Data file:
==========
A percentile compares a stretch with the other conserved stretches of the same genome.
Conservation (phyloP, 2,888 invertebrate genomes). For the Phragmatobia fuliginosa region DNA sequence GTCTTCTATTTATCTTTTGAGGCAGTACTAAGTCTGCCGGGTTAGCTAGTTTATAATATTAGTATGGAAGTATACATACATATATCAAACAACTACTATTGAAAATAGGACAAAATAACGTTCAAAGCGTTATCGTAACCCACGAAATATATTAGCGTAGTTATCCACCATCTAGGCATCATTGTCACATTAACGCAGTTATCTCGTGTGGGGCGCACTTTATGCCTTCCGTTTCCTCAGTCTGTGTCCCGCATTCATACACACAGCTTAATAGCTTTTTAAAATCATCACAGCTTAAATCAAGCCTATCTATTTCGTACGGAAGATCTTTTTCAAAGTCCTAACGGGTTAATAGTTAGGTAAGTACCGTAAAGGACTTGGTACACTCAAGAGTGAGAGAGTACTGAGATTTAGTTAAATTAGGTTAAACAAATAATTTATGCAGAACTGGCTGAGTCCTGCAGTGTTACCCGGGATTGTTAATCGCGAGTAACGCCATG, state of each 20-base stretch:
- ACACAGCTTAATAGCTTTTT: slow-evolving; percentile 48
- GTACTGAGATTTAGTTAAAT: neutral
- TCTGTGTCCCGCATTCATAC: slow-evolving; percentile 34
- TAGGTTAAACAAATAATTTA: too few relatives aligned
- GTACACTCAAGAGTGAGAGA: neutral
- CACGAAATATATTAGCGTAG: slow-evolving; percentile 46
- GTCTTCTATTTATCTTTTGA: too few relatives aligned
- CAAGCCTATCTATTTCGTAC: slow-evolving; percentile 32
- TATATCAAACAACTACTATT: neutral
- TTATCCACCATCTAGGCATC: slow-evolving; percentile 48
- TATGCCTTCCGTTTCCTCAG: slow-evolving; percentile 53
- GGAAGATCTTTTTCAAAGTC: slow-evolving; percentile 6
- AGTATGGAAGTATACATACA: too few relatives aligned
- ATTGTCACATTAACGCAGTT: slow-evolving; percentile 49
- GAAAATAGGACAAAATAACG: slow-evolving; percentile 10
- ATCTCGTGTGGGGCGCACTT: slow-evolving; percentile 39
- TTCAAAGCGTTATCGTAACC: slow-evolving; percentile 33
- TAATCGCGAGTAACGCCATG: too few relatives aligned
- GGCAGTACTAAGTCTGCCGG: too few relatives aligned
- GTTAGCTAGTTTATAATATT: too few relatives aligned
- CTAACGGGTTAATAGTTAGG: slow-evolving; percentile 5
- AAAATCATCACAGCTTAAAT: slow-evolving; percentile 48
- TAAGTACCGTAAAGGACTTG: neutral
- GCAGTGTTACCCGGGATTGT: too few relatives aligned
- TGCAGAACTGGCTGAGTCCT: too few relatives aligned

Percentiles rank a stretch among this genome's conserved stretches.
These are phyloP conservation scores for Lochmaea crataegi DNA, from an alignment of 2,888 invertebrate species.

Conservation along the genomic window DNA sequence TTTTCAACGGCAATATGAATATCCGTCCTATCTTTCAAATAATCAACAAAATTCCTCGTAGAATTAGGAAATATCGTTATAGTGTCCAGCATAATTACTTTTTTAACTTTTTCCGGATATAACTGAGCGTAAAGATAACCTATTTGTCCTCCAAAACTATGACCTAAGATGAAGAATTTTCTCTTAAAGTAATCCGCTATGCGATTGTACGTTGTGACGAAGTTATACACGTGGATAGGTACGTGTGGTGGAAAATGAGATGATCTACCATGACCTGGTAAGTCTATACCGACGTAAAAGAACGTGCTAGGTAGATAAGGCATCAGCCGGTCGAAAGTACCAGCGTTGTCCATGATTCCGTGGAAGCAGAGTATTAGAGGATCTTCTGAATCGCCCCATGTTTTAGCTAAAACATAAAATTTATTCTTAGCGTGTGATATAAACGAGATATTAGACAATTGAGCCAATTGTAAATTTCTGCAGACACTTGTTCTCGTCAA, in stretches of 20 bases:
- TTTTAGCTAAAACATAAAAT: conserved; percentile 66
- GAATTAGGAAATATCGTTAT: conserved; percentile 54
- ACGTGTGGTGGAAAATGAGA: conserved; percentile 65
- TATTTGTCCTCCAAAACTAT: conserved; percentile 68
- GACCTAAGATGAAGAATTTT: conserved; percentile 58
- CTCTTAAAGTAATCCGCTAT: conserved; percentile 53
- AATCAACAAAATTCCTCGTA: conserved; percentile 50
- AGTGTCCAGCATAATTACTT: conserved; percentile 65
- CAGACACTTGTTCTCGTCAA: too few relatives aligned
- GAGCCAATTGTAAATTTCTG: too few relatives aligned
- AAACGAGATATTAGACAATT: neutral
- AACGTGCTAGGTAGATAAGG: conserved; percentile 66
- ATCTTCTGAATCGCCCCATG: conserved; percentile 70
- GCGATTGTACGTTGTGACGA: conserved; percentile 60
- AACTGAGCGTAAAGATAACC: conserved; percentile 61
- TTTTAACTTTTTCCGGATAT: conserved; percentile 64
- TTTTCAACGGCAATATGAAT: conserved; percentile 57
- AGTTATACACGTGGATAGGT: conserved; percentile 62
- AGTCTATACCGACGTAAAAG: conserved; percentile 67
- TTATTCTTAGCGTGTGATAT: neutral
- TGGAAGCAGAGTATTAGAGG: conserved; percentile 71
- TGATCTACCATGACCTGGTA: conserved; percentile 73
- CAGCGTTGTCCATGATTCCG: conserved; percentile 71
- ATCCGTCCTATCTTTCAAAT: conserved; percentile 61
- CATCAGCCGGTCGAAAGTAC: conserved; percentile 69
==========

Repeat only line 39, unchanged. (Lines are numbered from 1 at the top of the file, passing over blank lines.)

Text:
- CAGACACTTGTTCTCGTCAA: too few relatives aligned